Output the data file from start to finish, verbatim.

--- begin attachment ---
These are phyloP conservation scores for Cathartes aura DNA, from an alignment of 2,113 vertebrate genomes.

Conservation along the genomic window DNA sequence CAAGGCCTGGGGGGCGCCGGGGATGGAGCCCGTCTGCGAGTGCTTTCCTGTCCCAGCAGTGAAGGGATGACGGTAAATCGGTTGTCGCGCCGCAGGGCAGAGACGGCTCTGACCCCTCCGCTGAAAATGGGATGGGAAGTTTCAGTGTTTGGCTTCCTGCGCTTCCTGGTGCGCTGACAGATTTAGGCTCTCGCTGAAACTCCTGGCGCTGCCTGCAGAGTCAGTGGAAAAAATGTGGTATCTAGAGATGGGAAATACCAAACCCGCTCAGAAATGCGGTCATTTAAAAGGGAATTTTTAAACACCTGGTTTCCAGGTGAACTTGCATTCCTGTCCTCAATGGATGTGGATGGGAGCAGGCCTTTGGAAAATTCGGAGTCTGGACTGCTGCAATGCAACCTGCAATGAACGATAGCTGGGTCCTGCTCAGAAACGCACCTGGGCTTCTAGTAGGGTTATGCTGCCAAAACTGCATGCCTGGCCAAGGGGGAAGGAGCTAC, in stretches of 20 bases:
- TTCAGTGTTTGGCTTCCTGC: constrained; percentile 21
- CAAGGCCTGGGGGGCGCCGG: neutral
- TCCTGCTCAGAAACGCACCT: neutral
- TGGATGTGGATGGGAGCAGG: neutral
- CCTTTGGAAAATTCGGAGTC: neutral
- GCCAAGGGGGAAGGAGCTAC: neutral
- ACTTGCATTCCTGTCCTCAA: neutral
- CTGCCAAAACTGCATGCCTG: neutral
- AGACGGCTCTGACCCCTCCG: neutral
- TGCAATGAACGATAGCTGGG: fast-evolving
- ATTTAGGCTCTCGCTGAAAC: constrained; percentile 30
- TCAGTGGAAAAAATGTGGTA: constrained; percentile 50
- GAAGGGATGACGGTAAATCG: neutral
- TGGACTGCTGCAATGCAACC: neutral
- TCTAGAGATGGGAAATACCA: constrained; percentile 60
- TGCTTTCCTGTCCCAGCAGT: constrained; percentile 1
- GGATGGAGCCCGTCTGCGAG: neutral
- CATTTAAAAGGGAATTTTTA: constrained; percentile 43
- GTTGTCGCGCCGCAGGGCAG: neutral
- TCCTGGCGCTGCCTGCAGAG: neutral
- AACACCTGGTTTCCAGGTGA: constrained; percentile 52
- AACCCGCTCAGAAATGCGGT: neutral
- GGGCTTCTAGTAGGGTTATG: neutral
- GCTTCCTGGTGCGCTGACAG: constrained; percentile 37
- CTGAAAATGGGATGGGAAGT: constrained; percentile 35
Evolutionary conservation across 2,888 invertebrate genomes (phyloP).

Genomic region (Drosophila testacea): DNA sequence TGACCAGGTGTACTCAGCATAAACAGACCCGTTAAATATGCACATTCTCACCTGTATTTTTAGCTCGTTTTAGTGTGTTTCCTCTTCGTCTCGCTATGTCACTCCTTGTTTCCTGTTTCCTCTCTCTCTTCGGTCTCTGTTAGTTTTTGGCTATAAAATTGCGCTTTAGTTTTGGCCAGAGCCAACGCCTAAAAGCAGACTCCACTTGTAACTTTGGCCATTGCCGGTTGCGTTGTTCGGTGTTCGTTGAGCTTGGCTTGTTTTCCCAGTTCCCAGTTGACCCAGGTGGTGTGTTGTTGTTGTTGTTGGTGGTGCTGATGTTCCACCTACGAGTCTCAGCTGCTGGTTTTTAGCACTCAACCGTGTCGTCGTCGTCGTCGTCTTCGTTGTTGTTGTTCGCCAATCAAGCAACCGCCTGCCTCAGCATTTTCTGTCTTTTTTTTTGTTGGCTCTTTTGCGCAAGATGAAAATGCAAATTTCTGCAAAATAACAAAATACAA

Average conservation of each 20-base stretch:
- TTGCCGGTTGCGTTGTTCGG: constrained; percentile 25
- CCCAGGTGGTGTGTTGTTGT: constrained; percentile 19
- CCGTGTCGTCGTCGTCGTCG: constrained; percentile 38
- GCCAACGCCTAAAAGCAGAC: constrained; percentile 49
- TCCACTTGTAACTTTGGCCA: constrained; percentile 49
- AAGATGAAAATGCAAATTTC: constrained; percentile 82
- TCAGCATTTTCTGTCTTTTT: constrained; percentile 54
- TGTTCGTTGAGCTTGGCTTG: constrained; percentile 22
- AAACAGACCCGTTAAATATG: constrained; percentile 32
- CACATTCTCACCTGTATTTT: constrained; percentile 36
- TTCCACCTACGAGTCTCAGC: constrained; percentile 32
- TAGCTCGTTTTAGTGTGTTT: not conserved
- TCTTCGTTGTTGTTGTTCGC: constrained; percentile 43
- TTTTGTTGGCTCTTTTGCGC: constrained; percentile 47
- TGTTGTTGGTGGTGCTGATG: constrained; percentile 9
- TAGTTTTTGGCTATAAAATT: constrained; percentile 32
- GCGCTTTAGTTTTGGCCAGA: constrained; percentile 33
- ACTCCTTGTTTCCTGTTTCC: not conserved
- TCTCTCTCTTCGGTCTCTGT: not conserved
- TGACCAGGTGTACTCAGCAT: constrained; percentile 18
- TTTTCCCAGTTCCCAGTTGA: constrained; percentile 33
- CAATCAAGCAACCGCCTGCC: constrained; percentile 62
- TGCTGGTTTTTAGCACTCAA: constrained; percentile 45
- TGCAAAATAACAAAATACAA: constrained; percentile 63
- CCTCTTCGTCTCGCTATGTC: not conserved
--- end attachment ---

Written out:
These are phyloP conservation scores for Cathartes aura DNA, from an alignment of 2,113 vertebrate genomes.

Conservation along the genomic window DNA sequence CAAGGCCTGGGGGGCGCCGGGGATGGAGCCCGTCTGCGAGTGCTTTCCTGTCCCAGCAGTGAAGGGATGACGGTAAATCGGTTGTCGCGCCGCAGGGCAGAGACGGCTCTGACCCCTCCGCTGAAAATGGGATGGGAAGTTTCAGTGTTTGGCTTCCTGCGCTTCCTGGTGCGCTGACAGATTTAGGCTCTCGCTGAAACTCCTGGCGCTGCCTGCAGAGTCAGTGGAAAAAATGTGGTATCTAGAGATGGGAAATACCAAACCCGCTCAGAAATGCGGTCATTTAAAAGGGAATTTTTAAACACCTGGTTTCCAGGTGAACTTGCATTCCTGTCCTCAATGGATGTGGATGGGAGCAGGCCTTTGGAAAATTCGGAGTCTGGACTGCTGCAATGCAACCTGCAATGAACGATAGCTGGGTCCTGCTCAGAAACGCACCTGGGCTTCTAGTAGGGTTATGCTGCCAAAACTGCATGCCTGGCCAAGGGGGAAGGAGCTAC, in stretches of 20 bases:
- TTCAGTGTTTGGCTTCCTGC: constrained; percentile 21
- CAAGGCCTGGGGGGCGCCGG: neutral
- TCCTGCTCAGAAACGCACCT: neutral
- TGGATGTGGATGGGAGCAGG: neutral
- CCTTTGGAAAATTCGGAGTC: neutral
- GCCAAGGGGGAAGGAGCTAC: neutral
- ACTTGCATTCCTGTCCTCAA: neutral
- CTGCCAAAACTGCATGCCTG: neutral
- AGACGGCTCTGACCCCTCCG: neutral
- TGCAATGAACGATAGCTGGG: fast-evolving
- ATTTAGGCTCTCGCTGAAAC: constrained; percentile 30
- TCAGTGGAAAAAATGTGGTA: constrained; percentile 50
- GAAGGGATGACGGTAAATCG: neutral
- TGGACTGCTGCAATGCAACC: neutral
- TCTAGAGATGGGAAATACCA: constrained; percentile 60
- TGCTTTCCTGTCCCAGCAGT: constrained; percentile 1
- GGATGGAGCCCGTCTGCGAG: neutral
- CATTTAAAAGGGAATTTTTA: constrained; percentile 43
- GTTGTCGCGCCGCAGGGCAG: neutral
- TCCTGGCGCTGCCTGCAGAG: neutral
- AACACCTGGTTTCCAGGTGA: constrained; percentile 52
- AACCCGCTCAGAAATGCGGT: neutral
- GGGCTTCTAGTAGGGTTATG: neutral
- GCTTCCTGGTGCGCTGACAG: constrained; percentile 37
- CTGAAAATGGGATGGGAAGT: constrained; percentile 35
Evolutionary conservation across 2,888 invertebrate genomes (phyloP).

Genomic region (Drosophila testacea): DNA sequence TGACCAGGTGTACTCAGCATAAACAGACCCGTTAAATATGCACATTCTCACCTGTATTTTTAGCTCGTTTTAGTGTGTTTCCTCTTCGTCTCGCTATGTCACTCCTTGTTTCCTGTTTCCTCTCTCTCTTCGGTCTCTGTTAGTTTTTGGCTATAAAATTGCGCTTTAGTTTTGGCCAGAGCCAACGCCTAAAAGCAGACTCCACTTGTAACTTTGGCCATTGCCGGTTGCGTTGTTCGGTGTTCGTTGAGCTTGGCTTGTTTTCCCAGTTCCCAGTTGACCCAGGTGGTGTGTTGTTGTTGTTGTTGGTGGTGCTGATGTTCCACCTACGAGTCTCAGCTGCTGGTTTTTAGCACTCAACCGTGTCGTCGTCGTCGTCGTCTTCGTTGTTGTTGTTCGCCAATCAAGCAACCGCCTGCCTCAGCATTTTCTGTCTTTTTTTTTGTTGGCTCTTTTGCGCAAGATGAAAATGCAAATTTCTGCAAAATAACAAAATACAA

Average conservation of each 20-base stretch:
- TTGCCGGTTGCGTTGTTCGG: constrained; percentile 25
- CCCAGGTGGTGTGTTGTTGT: constrained; percentile 19
- CCGTGTCGTCGTCGTCGTCG: constrained; percentile 38
- GCCAACGCCTAAAAGCAGAC: constrained; percentile 49
- TCCACTTGTAACTTTGGCCA: constrained; percentile 49
- AAGATGAAAATGCAAATTTC: constrained; percentile 82
- TCAGCATTTTCTGTCTTTTT: constrained; percentile 54
- TGTTCGTTGAGCTTGGCTTG: constrained; percentile 22
- AAACAGACCCGTTAAATATG: constrained; percentile 32
- CACATTCTCACCTGTATTTT: constrained; percentile 36
- TTCCACCTACGAGTCTCAGC: constrained; percentile 32
- TAGCTCGTTTTAGTGTGTTT: not conserved
- TCTTCGTTGTTGTTGTTCGC: constrained; percentile 43
- TTTTGTTGGCTCTTTTGCGC: constrained; percentile 47
- TGTTGTTGGTGGTGCTGATG: constrained; percentile 9
- TAGTTTTTGGCTATAAAATT: constrained; percentile 32
- GCGCTTTAGTTTTGGCCAGA: constrained; percentile 33
- ACTCCTTGTTTCCTGTTTCC: not conserved
- TCTCTCTCTTCGGTCTCTGT: not conserved
- TGACCAGGTGTACTCAGCAT: constrained; percentile 18
- TTTTCCCAGTTCCCAGTTGA: constrained; percentile 33
- CAATCAAGCAACCGCCTGCC: constrained; percentile 62
- TGCTGGTTTTTAGCACTCAA: constrained; percentile 45
- TGCAAAATAACAAAATACAA: constrained; percentile 63
- CCTCTTCGTCTCGCTATGTC: not conserved